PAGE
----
Macromolecular Interactions in Food Technology
ACS Symposium S.
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|Format:||Hardback, 322 pages|
|Other Information: ||Illustrationssome col.)|
|Published In: ||United States, 01 January 1996|
Discusses structure-property relationships of macromolecules in foods. Reviews the identification of gelation and aggregation in food systems. Addresses the interactions of biopolymers in emulsion systems. Covers the uses of chemical and enzymatic modifications of food proteins. Examines macromolecular interactions in film formation.
Table of Contents
Structure-Property Relationships in Foods; Macromolecular Interactions of Food Proteins Studied by Raman Spectroscopy: Interactions of *b-Lactoglobulin, *a-Lactalbumin, and Lysozyme in Solution, Gels, and Precipitates; Factors Determining the Character of Biopolymer-Biopolymer Interactions in Multicomponent Aqueous Solutions Modeling Food Systems; Use of Nonlinear Regression for Analyzing *b-Lactoglobulin Denaturation Kinetics in Skim Milk; Particle Sizes of Casein Submicelles and Purified *k-Casein: Comparisons of Dynamic Light Scattering and Electron Microscopy with Predictive Three-Dimensional Molecular Models; Effects of Divalent Cations, Phytic Acid, and Phenolic Compounds on the Gelation of Ovalbumin and Canola Proteins; The Role of *a-Lactalbumin in Heat-Induced Gelation of Whey Proteins; Laser-Light-Scattering Properties of Heat-Induced Ovalbumin Gels; Aggregation and Gelation of Bovine *b-Lactoglobulin, *a-Lactalbumin, and Serum Albumin; Gelation Properties of Myosin: Role of Subfragments and Actin; Effects of Macromolecular Interactions on the Permeability of Composite Edible Films; Films from Pectin, Chitosan, and Starch; Lipid-Protein Interaction at an Emulsified Oil Surface: Protein Structures and Their Roles in Lipid Binding; Characteristics of the Products of Limited Proteolysis of *b-Lactoglobulin; Effects of High Pressure on Protein-Polysaccharide Interactions; Biopolymer Interactions in Emulsion Systems: Influences on Creaming, Floccculation, and Rheology; Phosphorylation of Proteins and Their Functional and Structural Properties; Improvement of Functional Properties of Food Proteins by Conjugation of Glucose-6-Phosphate; Novel Functional Properties of Glycosylated Lysozymes Constructed by Chemical and Genetic Modifications; Crystallization and X-ray Analysis of Normal and Modified Recombinant Soybean Proglycinins: Three-Dimensional Structure of Normal Proglycinin at 6 A Resolution; Some Characteristics of a Microbial Protein Cross-Linking Enzyme: Transglutaminase; Effect of the Bovine *b-Lactoglobulin Phenotype on the Properties of *b-Lactoglobulin, Milk Composition, and Dairy Products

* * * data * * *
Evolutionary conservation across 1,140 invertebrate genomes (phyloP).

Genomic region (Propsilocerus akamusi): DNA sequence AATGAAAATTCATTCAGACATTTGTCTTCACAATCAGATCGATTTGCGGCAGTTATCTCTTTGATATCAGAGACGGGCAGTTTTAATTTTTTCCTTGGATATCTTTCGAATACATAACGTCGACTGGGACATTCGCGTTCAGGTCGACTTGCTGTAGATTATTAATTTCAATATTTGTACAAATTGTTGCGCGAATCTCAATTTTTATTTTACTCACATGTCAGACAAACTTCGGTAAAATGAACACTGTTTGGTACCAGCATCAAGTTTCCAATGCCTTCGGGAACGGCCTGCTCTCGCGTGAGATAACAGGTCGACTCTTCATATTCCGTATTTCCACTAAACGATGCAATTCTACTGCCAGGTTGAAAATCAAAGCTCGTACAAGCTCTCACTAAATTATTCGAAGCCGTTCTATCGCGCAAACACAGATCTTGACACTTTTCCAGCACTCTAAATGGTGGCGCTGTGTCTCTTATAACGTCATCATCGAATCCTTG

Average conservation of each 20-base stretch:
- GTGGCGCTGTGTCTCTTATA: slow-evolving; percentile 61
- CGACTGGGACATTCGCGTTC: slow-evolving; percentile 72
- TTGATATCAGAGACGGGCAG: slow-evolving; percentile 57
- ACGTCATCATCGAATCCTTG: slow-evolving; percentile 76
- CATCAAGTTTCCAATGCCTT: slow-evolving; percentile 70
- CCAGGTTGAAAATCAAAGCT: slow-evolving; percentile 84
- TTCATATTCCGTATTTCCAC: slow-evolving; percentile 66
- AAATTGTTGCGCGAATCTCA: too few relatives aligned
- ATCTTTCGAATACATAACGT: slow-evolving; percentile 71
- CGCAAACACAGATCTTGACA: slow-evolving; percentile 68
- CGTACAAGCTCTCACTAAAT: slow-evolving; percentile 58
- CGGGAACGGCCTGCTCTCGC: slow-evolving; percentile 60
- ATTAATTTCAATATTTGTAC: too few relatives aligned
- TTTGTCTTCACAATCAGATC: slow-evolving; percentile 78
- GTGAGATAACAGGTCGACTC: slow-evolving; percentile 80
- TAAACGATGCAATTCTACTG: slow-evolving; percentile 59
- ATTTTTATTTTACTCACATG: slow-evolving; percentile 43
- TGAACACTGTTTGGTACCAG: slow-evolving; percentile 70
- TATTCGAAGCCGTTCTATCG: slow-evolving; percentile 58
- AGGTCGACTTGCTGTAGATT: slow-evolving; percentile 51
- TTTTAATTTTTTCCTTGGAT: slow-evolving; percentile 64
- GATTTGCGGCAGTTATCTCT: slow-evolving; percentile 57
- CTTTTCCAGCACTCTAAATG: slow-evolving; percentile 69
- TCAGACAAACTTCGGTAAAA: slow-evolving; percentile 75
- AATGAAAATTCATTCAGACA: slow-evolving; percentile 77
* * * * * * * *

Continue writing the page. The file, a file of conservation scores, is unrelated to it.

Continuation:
"One of the first characteristics of food is texture and the second is flavor . . . Texture depends on the presence, in food, of macromolecules--especially proteins and polysaccharides. . . . The texture and structure of food are determined mainly by two classes of macromolecular compounds, namely: proteins and polysaccharides. Some complex aspects, such as compatibility and co-solubility determine the physico-chemical, rheological and finally the structure of all food systems. . . . This book is a valuable source of new data and information on the complex subject of macromolecular interactions occurring in the large diversity of food. The results presented are based on the latest advances and findings of the physico-chemical theories and methods. Such studies become more and more important for the technological developments and for improving the quality of foods. Most of the papers are completed with rich up-to-date references lists."--Cellulose Chemistry and Technology
|Publisher: ||American Chemical Society|
|Dimensions: ||24.0 x 16.0 x 2.0 centimeters (0.54 kg)|